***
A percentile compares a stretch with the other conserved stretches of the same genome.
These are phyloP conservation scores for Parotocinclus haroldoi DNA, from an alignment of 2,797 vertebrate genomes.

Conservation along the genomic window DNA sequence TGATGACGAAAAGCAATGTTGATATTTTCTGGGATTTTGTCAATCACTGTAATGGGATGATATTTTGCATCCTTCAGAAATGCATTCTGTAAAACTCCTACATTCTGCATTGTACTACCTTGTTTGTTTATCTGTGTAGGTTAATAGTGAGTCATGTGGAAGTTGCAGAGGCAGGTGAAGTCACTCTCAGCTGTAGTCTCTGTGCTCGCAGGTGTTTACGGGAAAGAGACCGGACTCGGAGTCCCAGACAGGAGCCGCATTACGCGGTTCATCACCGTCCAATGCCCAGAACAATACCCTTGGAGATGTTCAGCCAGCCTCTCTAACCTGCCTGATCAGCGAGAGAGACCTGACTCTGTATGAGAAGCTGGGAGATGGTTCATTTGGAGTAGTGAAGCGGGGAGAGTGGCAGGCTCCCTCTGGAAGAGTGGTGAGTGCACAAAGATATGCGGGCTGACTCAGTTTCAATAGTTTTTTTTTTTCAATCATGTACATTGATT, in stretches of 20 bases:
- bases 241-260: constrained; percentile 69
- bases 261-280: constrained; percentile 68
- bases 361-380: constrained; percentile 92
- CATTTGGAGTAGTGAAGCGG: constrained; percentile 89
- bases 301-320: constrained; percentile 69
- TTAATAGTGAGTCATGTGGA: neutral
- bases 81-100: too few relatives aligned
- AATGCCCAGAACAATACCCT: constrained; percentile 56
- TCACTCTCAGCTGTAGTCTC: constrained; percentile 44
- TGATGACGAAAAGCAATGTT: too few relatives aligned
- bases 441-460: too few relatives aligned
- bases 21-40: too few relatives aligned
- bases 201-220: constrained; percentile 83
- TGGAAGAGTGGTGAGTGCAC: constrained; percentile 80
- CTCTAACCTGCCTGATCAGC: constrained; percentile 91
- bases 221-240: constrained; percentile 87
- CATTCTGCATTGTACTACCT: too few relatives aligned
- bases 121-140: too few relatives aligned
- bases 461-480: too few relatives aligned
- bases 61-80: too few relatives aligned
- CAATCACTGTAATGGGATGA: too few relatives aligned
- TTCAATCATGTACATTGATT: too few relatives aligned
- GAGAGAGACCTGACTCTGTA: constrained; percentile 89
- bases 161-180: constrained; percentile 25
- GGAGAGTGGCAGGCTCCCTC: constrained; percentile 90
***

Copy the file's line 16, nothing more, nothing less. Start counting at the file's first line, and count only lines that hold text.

- bases 201-220: constrained; percentile 83